IEF 8813

De weergave van dit artikel is misschien niet optimaal, omdat deze is overgenomen uit onze oudere databank.

Onel / Omel: Preach for your own parish?

Willem A HoyngProf. mr. Willem A. Hoyng, Howrey, Tilburg University: Annotated commentary on BOIP, 15 Januari 2010, Nº 20044489 (Onel / Omel, genuine use CTM).

Some quotes from the article: “This also evidences that the BOIP failed to appreciate the fundamental freedoms on which the European Union has been founded. The BOIP is of the opinion that the free movement of goods is adversely affected if an entrepreneur established in another country where the Community trademark is not being used would not be able to use this trademark. In the present case the free movement of goods is therefore, in the opinion of the BOIP, adversely affected owing to the fact that, by way of example, Les Mazes s.a.r.l., established in Gaillac, France, cannot make use of the trademark ONEL. However, there is actually question of the contrary! After all, it is actually this kind of registration by this kind of entrepreneur that leads to distortion of the free movement of goods. After all, in the present case this implies that the goods and services of ONEL can no longer freely circulate in the EU (after all, in my example Les Mazes s.a.r.l. will object to the supply of services under the ONEL trademark in France) and the same applies to the products and services in my example of Les Mazes s.a.r.l. which products and services cannot be sold in the Benelux.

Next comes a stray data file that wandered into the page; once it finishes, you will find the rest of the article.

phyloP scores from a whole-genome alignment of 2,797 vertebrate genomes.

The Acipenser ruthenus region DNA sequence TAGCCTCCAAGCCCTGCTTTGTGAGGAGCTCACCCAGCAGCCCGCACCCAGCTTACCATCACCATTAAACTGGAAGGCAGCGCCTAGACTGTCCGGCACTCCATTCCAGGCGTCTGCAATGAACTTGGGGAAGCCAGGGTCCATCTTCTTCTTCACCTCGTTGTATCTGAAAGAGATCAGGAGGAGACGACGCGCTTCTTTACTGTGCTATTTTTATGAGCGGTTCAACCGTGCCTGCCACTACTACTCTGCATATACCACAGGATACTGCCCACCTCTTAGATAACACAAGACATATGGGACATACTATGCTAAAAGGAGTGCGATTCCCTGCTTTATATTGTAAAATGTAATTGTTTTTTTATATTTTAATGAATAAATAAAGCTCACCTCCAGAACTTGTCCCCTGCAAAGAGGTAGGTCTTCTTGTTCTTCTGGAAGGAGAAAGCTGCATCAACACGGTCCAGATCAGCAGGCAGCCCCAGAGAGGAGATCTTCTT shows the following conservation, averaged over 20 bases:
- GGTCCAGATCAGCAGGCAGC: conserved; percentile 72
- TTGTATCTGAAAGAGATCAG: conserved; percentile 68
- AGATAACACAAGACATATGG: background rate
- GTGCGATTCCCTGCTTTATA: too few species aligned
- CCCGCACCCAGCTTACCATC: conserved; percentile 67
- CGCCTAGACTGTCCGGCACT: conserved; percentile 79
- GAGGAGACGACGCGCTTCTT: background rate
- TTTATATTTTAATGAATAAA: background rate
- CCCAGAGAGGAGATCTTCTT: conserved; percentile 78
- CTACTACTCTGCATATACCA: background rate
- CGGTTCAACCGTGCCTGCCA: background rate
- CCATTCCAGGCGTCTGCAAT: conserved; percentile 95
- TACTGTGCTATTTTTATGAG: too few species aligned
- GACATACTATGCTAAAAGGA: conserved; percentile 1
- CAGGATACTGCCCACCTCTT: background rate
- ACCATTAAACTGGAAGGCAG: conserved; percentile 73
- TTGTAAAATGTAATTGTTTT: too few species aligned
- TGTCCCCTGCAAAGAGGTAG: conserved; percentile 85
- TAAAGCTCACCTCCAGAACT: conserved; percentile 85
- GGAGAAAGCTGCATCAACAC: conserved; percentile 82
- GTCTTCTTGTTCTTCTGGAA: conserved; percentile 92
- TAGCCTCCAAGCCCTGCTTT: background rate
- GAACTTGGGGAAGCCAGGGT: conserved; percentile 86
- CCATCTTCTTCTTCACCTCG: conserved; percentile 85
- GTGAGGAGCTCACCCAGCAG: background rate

As indicated, the decision of the BOIP is also at odds with the case-law of the Court of Justice. In the Pago decision the holder of the European trademark for Pago exclusively used its trademark in Austria and the trademark was well known there. The Court of Justice ruled that the reputation (the consequence of intensive use) in Austria is sufficient to assume that there is question of a known Community trademark. It is then completely in line with this to assume that genuine use in a Member State is sufficient to assume genuine use within the EU. (Read more)

It is clear that as a result of this decision the Court of Justice underlined the importance of considering the EU as, as it were, one state upon the application of European Trademark Law.

(…) Ideally, ultimately the possibility of the national registration should fully be abolished. In this context it would be a good thing to offer entrepreneurs who express the intention to only use a trademark in one Member State a reduced fee for registration of a Community trademark. If the entrepreneur later yet wants to offer the goods or services elsewhere he should then pay. To put it briefly, when it comes to preaching for your own parish (which, as said, I do not assume) this certainly was unnecessary!”

Read the full article here.